When you think about Texas, you probably don't think about earthquakes. At least, that's how it used to be. Texas is known for tornadoes, hurricanes, wildfires, and those brutal winter storms. In recent years, however, people from the panhandle down to San Antonio, Texas are feeling the ground shake more and more.

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The Rise Of Earthquakes In Texas

When I moved to Texas in 2017, I was surprised not long after when there was an earthquake in the Texas panhandle. Never in a million years would I have thought that Texas has earthquakes. The truth is, the Lone Star State does have earthquakes and it seems like they're getting more frequent and stronger.

According to new reports, there have been 10 earthquakes in south Texas in February of this year alone. From November to mid-December of last year, there were seven earthquakes near Guadalupe National Park. One of them was a 5.2 magnitude.

The Amarillo area is no stranger to earthquakes. I've seen several news stories about earthquakes in various places across the Texas panhandle over the past several years. From just outside of Amarillo to Pampa, Texas, we're not immune to the ground shaking either.

Is Texas Becoming A New Earthquake Capital In The US?

Some seem to think so. There have been recent reports quoting experts saying that Texas is beginning to rival California when it comes to quakes. I know Texas likes to be the biggest and best at everything, but I really think we should let this one go. Especially when it seems like there isn't a part of the state that is immune to them. Almost every region of the Lone Star State has seen recent news of an earthquake.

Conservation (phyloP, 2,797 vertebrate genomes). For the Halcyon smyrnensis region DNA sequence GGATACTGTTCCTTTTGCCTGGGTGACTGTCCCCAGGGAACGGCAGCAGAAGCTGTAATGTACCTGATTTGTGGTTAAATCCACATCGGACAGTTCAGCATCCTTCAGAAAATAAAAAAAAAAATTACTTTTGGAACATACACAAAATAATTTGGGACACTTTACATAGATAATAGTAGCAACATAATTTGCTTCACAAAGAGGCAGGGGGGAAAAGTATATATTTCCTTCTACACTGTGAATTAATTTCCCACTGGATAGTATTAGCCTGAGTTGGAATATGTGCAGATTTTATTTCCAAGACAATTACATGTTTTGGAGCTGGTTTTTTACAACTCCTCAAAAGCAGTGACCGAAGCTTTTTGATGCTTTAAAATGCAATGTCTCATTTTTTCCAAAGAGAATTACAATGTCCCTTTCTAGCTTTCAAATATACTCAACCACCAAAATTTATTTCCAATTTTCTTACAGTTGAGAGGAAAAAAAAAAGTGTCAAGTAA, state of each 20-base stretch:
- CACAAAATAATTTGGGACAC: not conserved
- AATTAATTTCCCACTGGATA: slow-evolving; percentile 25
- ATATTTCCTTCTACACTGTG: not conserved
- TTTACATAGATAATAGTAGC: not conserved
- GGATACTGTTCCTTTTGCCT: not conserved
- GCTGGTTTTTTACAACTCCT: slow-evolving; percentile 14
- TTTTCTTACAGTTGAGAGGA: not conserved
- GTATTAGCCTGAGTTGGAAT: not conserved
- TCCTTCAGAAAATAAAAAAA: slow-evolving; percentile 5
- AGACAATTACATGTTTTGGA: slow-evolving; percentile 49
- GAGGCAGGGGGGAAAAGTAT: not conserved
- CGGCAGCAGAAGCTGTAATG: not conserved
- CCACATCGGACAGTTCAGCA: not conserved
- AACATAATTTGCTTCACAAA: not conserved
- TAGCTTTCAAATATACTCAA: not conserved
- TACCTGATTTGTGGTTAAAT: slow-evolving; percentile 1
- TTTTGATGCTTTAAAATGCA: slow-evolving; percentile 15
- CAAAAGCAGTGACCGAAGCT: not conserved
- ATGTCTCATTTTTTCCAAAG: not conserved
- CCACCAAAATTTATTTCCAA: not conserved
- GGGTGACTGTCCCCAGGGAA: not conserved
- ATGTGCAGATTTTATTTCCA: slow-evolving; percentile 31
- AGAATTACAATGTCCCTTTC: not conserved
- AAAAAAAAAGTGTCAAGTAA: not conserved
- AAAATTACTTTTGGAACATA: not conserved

It's hard to believe, but there are some parts of our state where we might start thinking about having earthquake drills along with fire drills and tornado drills. The intensity and frequency of these quakes seem to be increasing, so it probably isn't a bad idea to be prepared.

LOOK: The most expensive weather and climate disasters in recent decades

Stacker ranked the most expensive climate disasters by the billions since 1980 by the total cost of all damages, adjusted for inflation, based on 2021 data from the National Oceanic and Atmospheric Administration (NOAA). The list starts with Hurricane Sally, which caused $7.3 billion in damages in 2020, and ends with a devastating 2005 hurricane that caused $170 billion in damage and killed at least 1,833 people. Keep reading to discover the 50 of the most expensive climate disasters in recent decades in the U.S.

Gallery Credit: KATELYN LEBOFF

LOOK: The most extreme temperatures in the history of every state

Stacker consulted 2021 data from the NOAA's State Climate Extremes Committee (SCEC) to illustrate the hottest and coldest temperatures ever recorded in each state. Each slide also reveals the all-time highest 24-hour precipitation record and all-time highest 24-hour snowfall.

Keep reading to find out individual state records in alphabetical order.

Gallery Credit: Anuradha Varanasi

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